WHY BOEHNER WILL NEED DEMS’ HELP TO THREAD THE BUDGET NEEDLE…. In general, House Speaker John Boehner (R-Ohio) more or less got what he wanted yesterday. He worked out a temporary budget extension that delayed a shutdown deadline by three weeks, while also getting $6 billion in cuts he and his caucus sought, and the package passed the House fairly easily.
That’s the good news. The bad news is the way the developments unfolded left Boehner, well, kind of screwed.
A total of 54 GOP lawmakers from the Speaker’s own caucus broke ranks and opposed their own party’s bill for being insufficiently radical. Plenty more of the 186 House Republicans who did vote for it only did so because it met their arbitrary spending-reduction targets. Had it not been for House Democrats voting for the compromise, the whole deal would have been scuttled the government would have shut down on Friday.
Given this, the NYT reported today that the GOP leadership “could have difficulty selling a final budget compromise to its membership if the plan dips very far below the $61 billion in cuts approved by the House and does not contain policy restrictions on abortion, the new health care law and environmental rules that many House Republicans favor.”
That’s putting it mildly. Boehner has to compromise because there’s a Democratic Senate and a Democratic White House, but his caucus won’t support a compromise because they’re hysterically right-wing — if 54 GOP House members opposed yesterday’s measure, they’ll really hate any deal struck with Harry Reid and President Obama.
The Speaker is then left in the untenable position of needing the votes of House Democrats just to keep the government’s lights on. It led Brian Beutler to argue Boehner has found himself in “Checkmate.”
[T]he 54 Republicans who voted against the stop-gap legislation put him in an unenviable box: Either he kowtows to his right flank, and pushes initiatives that can’t pass in the Senate; or he abandons them, as Sen. Chuck Schumer (D-NY) has suggested, and passes consensus legislation. The latter option, however, would require significant concessions to win Democratic votes, and further delegitimize himself with the Tea Party base.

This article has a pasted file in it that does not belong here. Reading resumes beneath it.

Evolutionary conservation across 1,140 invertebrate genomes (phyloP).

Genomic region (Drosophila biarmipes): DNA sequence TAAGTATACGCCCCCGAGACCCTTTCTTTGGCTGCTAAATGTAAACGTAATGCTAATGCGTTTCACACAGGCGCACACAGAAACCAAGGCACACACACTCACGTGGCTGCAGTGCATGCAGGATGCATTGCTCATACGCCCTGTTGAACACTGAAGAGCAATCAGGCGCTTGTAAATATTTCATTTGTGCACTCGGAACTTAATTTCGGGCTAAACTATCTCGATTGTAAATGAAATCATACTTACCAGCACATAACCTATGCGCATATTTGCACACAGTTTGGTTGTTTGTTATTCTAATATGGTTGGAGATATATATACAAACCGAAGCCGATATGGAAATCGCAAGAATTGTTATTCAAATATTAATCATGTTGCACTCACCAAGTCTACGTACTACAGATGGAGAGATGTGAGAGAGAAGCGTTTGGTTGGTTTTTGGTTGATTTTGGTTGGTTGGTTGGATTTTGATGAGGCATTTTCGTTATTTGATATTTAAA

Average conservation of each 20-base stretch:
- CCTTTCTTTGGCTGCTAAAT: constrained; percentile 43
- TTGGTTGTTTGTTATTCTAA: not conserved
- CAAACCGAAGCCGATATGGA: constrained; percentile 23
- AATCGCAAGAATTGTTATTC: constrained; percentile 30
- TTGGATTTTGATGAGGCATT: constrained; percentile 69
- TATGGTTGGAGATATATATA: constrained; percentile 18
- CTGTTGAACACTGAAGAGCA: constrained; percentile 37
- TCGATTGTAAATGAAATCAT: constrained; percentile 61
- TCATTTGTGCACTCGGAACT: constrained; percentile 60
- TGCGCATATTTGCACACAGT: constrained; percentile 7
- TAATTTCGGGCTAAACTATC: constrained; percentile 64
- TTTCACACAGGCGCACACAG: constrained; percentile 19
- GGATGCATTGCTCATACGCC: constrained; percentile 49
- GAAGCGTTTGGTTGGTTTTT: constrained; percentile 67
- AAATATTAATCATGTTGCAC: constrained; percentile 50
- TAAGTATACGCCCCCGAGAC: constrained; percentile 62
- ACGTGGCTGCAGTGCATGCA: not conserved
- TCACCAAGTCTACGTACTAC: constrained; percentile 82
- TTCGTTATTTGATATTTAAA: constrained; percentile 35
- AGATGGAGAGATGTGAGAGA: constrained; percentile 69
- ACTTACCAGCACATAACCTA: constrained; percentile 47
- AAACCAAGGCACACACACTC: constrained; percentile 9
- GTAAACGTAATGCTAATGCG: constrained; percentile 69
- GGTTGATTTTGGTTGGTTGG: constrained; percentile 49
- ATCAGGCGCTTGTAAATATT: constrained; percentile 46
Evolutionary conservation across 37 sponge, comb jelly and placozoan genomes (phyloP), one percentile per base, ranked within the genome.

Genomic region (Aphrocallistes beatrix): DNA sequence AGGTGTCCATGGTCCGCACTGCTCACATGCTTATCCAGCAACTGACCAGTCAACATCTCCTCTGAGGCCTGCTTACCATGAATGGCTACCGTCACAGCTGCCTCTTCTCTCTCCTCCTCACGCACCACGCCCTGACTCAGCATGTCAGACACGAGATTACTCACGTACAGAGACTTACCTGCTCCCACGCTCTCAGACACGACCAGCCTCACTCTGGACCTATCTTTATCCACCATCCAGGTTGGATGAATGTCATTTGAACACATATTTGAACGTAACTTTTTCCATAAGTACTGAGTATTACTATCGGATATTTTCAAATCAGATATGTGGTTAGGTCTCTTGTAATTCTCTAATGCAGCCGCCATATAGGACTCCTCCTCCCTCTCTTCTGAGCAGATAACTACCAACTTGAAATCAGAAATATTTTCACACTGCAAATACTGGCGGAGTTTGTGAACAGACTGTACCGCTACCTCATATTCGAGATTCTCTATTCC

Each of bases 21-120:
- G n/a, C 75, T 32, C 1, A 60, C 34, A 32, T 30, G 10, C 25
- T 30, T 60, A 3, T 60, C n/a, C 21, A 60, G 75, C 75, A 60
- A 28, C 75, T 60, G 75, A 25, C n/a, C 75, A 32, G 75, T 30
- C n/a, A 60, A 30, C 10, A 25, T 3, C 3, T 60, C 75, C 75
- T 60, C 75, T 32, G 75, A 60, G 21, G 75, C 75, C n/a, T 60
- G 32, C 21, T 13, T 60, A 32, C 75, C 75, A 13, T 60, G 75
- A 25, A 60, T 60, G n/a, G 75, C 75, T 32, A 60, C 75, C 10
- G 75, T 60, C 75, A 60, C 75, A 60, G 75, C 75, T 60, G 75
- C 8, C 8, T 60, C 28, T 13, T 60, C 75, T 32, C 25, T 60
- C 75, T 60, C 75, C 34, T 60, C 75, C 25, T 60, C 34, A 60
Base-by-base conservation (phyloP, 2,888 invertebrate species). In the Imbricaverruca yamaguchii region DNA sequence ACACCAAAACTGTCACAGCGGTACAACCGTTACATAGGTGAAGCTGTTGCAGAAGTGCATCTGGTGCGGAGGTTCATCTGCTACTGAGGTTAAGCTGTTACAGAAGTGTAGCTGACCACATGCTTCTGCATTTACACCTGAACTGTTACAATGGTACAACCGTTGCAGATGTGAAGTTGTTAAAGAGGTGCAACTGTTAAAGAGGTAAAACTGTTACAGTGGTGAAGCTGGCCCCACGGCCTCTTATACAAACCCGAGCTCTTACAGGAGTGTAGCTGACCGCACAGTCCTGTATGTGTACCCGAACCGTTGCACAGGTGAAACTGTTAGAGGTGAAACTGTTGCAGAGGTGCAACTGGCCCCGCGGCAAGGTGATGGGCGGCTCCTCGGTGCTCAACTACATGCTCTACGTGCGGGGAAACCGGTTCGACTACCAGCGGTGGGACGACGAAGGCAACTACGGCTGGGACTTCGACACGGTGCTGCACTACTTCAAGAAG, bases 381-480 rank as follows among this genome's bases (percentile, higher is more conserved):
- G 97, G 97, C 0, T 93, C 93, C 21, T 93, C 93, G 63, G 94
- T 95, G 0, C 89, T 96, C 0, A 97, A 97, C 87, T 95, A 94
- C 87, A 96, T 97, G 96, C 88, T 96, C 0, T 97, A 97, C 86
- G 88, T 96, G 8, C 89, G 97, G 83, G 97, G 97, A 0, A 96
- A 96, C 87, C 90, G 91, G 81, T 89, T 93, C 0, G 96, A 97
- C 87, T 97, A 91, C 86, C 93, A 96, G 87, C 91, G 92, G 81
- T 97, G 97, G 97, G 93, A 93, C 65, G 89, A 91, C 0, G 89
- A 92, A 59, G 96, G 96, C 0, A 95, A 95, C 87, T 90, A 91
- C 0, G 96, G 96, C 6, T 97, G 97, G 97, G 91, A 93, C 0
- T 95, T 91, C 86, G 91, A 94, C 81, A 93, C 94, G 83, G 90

If he chooses option (b), he will need Democratic votes. And that would abruptly flip the dynamic on Capitol Hill, where Republicans have been riding high since they trounced Democrats in the November elections.
If he chooses option (a) — if he and his party don’t back off their pitched demand to fundamentally reshape the U.S. government — the consequences they’d hope to avoid — shutdowns and worse — will become all but inevitable.
Also keep in mind how this shifts the negotiating leverage. If Boehner enters budget talks knowing he’s already lost a huge chunk of his caucus and will need to pick up votes from House Dems, it means Boehner will have to eye an eventual deal that can satisfy the House minority and most of his own party.
Boehner would have preferred to ignore House Democrats. Thanks to his own caucus, that’s no longer an option.
The GOP’s far-right wing may not have thought about this, but they’ve made their Speaker weaker, not stronger, in advance of the next round of negotiations.